California’s data privacy law, enacted in June, is a critical step forward to protect the privacy and security of technology users’ data. EFF is one of fifteen privacy organizations calling on the state’s legislators to defend and continue to improve the California Consumer Privacy Act this year.
The law has already become a target of industries that wish to weaken its effects and make it easier to get around some of the law’s most important protections. We join our allies in asking California’s lawmakers to:
- Oppose efforts to carve out more exceptions for particular types of data use.
- Fight attempts to add loopholes that weaken people’s ability to “say no” to data collection.
- Reject efforts to weaken people’s ability to download and access their own data.
- Protect specific data privacy and security protections for children and teens.
The letter also calls for improvements to strengthen the CCPA and cement California’s role as a privacy leader. As we have explained, while this law is a step forward, it also has important flaws that must be fixed. In our letter, we outline the needs to:
- Define data misuse and abuse in the California Privacy Act, to discourage companies from using data in ways that would surprise the data subjects.
- Ensure appropriate security protections for more types of data, beyond financial information and Social Security numbers.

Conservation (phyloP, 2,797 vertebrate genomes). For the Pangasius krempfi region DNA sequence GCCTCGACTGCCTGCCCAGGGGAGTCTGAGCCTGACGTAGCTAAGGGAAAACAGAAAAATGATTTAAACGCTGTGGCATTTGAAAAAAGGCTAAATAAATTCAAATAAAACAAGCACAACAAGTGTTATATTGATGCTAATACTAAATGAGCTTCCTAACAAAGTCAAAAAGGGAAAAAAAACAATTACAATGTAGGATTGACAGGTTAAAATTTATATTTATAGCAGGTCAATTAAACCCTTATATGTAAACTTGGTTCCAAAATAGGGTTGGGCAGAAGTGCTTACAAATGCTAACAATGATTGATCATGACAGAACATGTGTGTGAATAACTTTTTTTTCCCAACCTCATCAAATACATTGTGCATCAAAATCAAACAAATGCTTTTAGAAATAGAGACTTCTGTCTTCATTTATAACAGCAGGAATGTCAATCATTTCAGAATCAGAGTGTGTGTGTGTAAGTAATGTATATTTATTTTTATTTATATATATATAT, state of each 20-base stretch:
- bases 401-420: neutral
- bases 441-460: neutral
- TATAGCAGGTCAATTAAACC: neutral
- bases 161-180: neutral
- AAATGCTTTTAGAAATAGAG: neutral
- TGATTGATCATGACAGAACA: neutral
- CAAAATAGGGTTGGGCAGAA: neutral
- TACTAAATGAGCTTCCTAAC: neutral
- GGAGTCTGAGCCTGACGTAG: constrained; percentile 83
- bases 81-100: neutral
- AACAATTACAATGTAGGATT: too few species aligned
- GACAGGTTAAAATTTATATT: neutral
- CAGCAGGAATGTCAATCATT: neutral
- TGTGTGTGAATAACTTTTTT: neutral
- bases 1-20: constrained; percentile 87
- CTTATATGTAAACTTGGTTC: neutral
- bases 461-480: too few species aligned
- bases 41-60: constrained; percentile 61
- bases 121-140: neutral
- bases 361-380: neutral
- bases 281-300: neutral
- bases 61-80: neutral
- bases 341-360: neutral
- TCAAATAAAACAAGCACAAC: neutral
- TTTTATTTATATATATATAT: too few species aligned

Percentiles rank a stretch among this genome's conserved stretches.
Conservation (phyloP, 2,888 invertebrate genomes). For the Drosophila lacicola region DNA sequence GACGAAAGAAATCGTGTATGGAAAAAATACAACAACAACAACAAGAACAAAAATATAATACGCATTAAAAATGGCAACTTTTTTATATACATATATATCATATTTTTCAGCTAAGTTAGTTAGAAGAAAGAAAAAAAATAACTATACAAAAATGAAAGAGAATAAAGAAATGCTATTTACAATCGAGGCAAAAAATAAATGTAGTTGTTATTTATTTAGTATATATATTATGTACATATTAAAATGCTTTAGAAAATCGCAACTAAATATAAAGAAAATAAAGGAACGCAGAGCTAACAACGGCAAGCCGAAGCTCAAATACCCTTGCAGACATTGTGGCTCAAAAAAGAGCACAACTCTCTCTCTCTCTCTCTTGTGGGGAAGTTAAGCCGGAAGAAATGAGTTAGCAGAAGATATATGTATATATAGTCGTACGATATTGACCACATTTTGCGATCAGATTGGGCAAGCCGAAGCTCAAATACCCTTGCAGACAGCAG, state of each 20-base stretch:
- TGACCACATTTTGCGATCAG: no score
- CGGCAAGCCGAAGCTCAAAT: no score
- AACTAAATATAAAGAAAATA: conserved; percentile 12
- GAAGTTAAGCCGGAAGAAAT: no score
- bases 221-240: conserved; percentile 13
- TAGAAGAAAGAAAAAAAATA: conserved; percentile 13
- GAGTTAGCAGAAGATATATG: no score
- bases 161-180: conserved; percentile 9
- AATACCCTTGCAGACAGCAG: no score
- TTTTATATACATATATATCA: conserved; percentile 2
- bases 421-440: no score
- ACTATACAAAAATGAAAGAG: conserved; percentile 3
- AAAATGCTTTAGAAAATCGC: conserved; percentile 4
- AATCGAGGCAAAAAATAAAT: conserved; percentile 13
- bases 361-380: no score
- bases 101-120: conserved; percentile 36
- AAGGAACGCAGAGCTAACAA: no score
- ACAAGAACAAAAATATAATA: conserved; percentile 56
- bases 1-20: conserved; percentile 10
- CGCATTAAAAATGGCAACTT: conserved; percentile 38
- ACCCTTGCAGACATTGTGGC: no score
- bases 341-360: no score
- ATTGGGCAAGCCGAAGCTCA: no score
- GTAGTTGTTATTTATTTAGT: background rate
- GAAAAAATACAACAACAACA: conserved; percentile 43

- Provide people a meaningful way to fight back against companies that violate the CCPA, by expanding the private cause of action— an expansion supported California’s Attorney General to allow individuals to protect their own privacy rights.
The foundation set by the CCPA must be protected and built upon to ensure businesses treat people’s data with respect and take responsibility for their actions.
Our allies in this coalition effort are Access Humboldt, ACLU of California, CALPIRG, Campaign for a Commercial Free Childhood, Center for Digital Democracy, Common Sense Kids Action, Consumer Action, Consumer Attorneys of California, Consumer Federation of America, Consumer Reports, Digital Privacy Alliance, Media Alliance, Oakland Privacy and Privacy Rights Clearinghouse.
You can read the full letter here.